Business taxation Large business Administration

Treasury Laws Amendment (Measures for Future Bills) Bill 2023: Multinational tax transparency - Tax changes

Author: The Tax Institute

Published Date: 3 May 2023


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The Tax Institute welcomes the opportunity to make a submission to the Treasury in relation to the Treasury Laws Amendment (Measures for Future Bills) Bill 2023: Multinational tax transparency – Tax changes exposure draft legislation (draft Bill) and accompanying draft explanatory memorandum (draft EM).

In the development of this submission, we have closely consulted with our National Large Business and International Technical Committee to prepare a considered response that represents the views of the broader membership of The Tax Institute. 

The Tax Institute has strong concerns about this measure. The draft Bill proposes to fundamentally change the public country-by-country (CbC) reporting requirements in Australia, introducing significant departures from the approach required by the Organisation for Economic Co-operation and Development (OECD) and widely accepted among member states. We consider that this will result in increased compliance burdens for impacted taxpayers, disproportionate adverse implications for the business community beyond tax, and risks broader ramifications for the Australian economy and our international relations. 

Affected taxpayers, likely to be multinational enterprises (MNEs), are already subject to significant compliance costs and are facing additional pressures with significant regulatory changes on the horizon. The Tax Institute is of the view that any changes to the CbC reporting requirements should be consistent with the OECD’s approach and should not result in Australia taking a position that is inconsistent with international best practice.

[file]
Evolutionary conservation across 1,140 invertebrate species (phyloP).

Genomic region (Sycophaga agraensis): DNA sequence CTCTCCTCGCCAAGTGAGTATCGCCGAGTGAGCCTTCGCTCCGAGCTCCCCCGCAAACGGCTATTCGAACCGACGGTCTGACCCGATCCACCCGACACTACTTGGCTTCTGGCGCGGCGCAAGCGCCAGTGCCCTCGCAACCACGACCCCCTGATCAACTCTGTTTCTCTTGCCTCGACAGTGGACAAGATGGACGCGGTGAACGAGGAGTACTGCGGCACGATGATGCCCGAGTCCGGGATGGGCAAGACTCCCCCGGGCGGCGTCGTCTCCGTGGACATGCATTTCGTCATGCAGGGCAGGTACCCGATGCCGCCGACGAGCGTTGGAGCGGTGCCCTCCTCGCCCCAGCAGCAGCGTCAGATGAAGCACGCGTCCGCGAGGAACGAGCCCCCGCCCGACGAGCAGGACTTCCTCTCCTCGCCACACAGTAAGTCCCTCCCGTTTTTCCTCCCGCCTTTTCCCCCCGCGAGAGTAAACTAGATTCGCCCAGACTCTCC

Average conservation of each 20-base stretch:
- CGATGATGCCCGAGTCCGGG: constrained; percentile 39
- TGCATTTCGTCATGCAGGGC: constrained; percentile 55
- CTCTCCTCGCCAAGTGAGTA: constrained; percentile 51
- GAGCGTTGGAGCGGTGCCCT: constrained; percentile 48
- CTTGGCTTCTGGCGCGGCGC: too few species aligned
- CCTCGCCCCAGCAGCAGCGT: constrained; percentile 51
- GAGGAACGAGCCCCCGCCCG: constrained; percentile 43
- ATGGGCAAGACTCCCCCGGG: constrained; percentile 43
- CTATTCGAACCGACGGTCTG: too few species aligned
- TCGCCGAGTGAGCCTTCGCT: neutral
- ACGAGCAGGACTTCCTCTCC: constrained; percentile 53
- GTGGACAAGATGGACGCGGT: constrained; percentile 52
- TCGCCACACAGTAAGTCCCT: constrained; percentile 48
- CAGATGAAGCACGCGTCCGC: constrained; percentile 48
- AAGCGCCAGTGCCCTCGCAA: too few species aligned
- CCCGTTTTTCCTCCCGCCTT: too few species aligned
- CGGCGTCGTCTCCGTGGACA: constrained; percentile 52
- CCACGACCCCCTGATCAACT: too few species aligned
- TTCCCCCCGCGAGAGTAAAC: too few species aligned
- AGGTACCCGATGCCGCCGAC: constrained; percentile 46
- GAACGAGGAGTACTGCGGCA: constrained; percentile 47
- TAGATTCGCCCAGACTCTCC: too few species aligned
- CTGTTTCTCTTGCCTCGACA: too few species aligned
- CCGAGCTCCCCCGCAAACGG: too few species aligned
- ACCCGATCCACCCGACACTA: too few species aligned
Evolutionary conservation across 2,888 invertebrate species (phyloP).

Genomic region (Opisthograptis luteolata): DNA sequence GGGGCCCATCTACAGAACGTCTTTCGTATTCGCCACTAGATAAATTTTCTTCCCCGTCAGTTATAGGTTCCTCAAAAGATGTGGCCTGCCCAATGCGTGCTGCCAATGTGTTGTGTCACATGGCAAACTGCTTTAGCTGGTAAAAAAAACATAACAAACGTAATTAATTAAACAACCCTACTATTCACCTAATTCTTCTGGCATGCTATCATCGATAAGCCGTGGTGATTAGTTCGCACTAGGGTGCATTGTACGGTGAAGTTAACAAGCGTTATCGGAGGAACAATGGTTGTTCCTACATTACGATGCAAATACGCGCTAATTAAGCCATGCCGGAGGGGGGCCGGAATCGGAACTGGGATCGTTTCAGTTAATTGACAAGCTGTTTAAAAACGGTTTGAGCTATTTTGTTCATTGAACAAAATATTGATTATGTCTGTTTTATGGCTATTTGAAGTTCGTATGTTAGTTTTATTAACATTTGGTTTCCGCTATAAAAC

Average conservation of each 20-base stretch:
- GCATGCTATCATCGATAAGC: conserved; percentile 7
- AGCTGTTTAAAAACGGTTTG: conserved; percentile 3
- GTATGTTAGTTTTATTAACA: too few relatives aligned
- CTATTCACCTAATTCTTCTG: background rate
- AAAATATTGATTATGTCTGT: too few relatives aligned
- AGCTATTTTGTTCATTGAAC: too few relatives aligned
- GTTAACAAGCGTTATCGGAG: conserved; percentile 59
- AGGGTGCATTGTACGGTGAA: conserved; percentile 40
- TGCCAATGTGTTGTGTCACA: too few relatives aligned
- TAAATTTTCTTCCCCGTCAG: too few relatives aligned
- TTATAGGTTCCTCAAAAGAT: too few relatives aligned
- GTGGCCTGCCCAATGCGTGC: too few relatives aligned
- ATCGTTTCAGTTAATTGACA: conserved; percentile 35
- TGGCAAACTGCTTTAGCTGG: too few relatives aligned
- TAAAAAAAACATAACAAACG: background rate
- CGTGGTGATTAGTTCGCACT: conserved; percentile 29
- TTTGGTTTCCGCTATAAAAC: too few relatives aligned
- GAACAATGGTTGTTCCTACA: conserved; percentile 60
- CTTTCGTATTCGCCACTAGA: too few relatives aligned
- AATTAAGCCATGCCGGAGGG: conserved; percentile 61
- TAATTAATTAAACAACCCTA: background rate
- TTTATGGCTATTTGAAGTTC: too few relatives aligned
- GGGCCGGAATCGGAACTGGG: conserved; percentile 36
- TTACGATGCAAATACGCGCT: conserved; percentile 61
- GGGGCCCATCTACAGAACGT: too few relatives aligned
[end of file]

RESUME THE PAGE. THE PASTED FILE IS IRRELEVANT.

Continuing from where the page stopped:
We also recommend that further consideration be given to the need to protect taxpayer confidentiality. 

The proposed measure places reporting entities in a position of commercial, financial or reputational risk if the published information is misused or mis-interpreted. Under the existing CbC regime, relevant information is already provided to the Australian Taxation Office (ATO) and shared with other tax authorities on a confidential basis. It is not readily 

apparent how publishing this information will address any gap in the Australian tax system. 

Further, we have significant concerns about the proposal to publish information related to operations in jurisdictions other than Australia. This measure puts Australia in a position that is out of step with the global community on this issue. This may result in MNEs retracting their operations from Australia, which would be damaging for our economy in the short and long term. It also risks straining Australia’s relationships with other countries that have chosen to operate a CbC reporting regime consistent with the OECD approach. We therefore strongly caution against publicly reporting this data. 

The draft Bill would benefit from further supporting guidance on aspects such as how to report corrections and providing the information to the Commissioner. Without this guidance in a timely manner, it will be difficult for taxpayers to comply with their new obligations.

Finally, we consider that if this measure is to proceed, the start date for the measure should be delayed until 1 July 2024. This will ensure that taxpayers and tax practitioners have sufficient time to understand the implications of the changes on their circumstances. It will also allow time for the ATO to provide the guidance needed to allow taxpayers to practically comply with their new obligations.


  • Published By:The Tax Institute
  • Published On:3 May 2023

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Business taxation Large business Administration Compliance Significant global entities

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